Posted by: mbhcity | September 5, 2008

Yelp This, Amazon That, Chowhound on this! Ratemyprofessor and so on and so forth…..

About a decade ago, it seemed as if there were only a few places to go when you wanted to know what others thought about anything, be it a restauarant, computer, school, or even a freeway. One would have to pick up a newspaper or tune into Siskel and Ebert to find out if one should check out the latest motion picture or save their money and wait until its out on video. Ditto for restaurants, museums, art galleries, circuses and whatever imaginable tangible element.

Enter the digital age, and what was once the job of overpaid, smarmy authoritarians, critics if you will, has now become a task millions and millions more pursue. Word of mouth has always been an effective means of decision-making among common living citizens, but now it’s gone into another realm, cyberspace.

The estimates of people using message boards and review websites vary depending on the source gathering such data, though most would say it is tremendous, all this to feed a new habit of critiquing. Websites ranging from Amazon to Chowhound and Yelp! allow users to visualize themselves as overpaid, smarmy critics, keeping other informed and enterained on a plethora of nouns and topics ranging from shoes, restaurants, supermarkets, textbooks, gizmos, gadgets, cities, and even highways.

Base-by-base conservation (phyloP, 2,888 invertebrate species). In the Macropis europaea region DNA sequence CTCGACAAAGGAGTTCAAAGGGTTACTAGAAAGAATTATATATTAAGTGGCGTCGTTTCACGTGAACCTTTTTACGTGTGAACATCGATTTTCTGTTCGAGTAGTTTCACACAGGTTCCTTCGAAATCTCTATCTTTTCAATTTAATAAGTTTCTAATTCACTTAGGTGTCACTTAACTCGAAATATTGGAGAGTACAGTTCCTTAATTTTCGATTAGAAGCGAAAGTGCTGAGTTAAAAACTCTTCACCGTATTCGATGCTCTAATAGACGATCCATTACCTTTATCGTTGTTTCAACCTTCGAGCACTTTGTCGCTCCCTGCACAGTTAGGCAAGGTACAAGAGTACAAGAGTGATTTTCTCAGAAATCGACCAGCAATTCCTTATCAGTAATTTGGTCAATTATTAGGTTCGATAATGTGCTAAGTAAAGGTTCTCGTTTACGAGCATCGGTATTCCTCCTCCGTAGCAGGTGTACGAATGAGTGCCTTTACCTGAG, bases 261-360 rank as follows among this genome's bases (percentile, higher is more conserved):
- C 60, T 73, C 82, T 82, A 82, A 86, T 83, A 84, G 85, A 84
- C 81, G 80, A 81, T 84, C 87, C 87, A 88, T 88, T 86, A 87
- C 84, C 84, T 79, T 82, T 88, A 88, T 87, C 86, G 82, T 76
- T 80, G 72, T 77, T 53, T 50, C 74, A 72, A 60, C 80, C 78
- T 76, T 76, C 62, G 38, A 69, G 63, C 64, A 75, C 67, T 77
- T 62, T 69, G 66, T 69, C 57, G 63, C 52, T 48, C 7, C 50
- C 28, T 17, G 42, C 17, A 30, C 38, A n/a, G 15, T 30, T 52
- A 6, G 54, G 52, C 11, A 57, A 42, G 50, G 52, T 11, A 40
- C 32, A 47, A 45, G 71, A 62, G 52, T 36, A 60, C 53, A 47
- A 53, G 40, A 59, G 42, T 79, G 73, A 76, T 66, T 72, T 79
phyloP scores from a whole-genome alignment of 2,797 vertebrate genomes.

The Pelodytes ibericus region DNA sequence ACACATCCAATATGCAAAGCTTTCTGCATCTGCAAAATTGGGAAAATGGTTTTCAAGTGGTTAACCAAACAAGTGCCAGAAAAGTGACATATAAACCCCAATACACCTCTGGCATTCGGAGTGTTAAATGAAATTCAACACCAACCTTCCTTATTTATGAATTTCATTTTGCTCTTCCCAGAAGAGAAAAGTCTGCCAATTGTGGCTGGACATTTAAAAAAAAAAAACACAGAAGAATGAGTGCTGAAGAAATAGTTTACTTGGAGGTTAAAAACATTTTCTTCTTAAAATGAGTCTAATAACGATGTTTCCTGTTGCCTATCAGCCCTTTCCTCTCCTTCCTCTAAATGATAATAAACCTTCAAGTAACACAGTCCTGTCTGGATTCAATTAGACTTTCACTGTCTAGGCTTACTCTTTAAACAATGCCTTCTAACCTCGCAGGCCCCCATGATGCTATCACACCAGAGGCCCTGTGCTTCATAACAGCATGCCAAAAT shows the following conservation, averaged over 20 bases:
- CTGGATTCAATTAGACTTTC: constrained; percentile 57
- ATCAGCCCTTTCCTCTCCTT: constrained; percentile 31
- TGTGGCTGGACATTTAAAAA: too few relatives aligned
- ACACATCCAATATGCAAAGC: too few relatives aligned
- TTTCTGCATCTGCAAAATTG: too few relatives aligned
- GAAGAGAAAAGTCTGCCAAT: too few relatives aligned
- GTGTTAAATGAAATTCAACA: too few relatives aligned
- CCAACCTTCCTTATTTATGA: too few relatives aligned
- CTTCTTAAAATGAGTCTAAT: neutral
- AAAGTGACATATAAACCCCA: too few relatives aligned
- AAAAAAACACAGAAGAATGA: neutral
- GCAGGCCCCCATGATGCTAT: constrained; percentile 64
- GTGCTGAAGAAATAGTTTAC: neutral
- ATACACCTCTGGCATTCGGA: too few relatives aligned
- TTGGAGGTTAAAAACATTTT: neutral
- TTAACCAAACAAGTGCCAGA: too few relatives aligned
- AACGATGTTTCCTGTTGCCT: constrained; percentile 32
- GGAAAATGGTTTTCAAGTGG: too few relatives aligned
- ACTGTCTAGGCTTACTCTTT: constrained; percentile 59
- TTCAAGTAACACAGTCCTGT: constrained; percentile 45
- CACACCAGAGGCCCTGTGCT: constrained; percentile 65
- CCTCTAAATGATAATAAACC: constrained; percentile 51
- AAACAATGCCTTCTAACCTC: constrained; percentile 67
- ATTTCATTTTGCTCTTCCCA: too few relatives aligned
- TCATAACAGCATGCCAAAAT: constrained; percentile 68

Take this article from yelp for example written by Michael L. in which he critiques Interstate 405 in Southern California, one of the nations busiest throughfares.

“I get road-rage… and  the 405 just ignites me! I guess tolerating it depends on where you’re going and your urgency, but I cannot stay below my boiling point on that stretch of hell.”

There are several more from where that came from as I-405 received a two star (out of five) rating.  The critiques can found here

Needless to say, unlike the glamourous world of critiquing freeways for cold hard cash, this job, if one likes to call it that, is nothing but. After all, it is an open forum and a public service. Unless, another member is willing to offer a reviewer currency for their work.

But what could this mean for those smarmy, overpaid critics at the Times, the Post, the Chronicle, and the thousands of broadsheets around the world? Could this signal the end of the paid critic or could it spawn a new form of journalism, a journalism where the general public is invited to voice their ideas in the forum taking away from the trained authority?

Well only time will tell as such as form is still in its infancy. In the meantime, the future of critiquing ones daily commute to an audience of anywhere from six to a million could be interesting.


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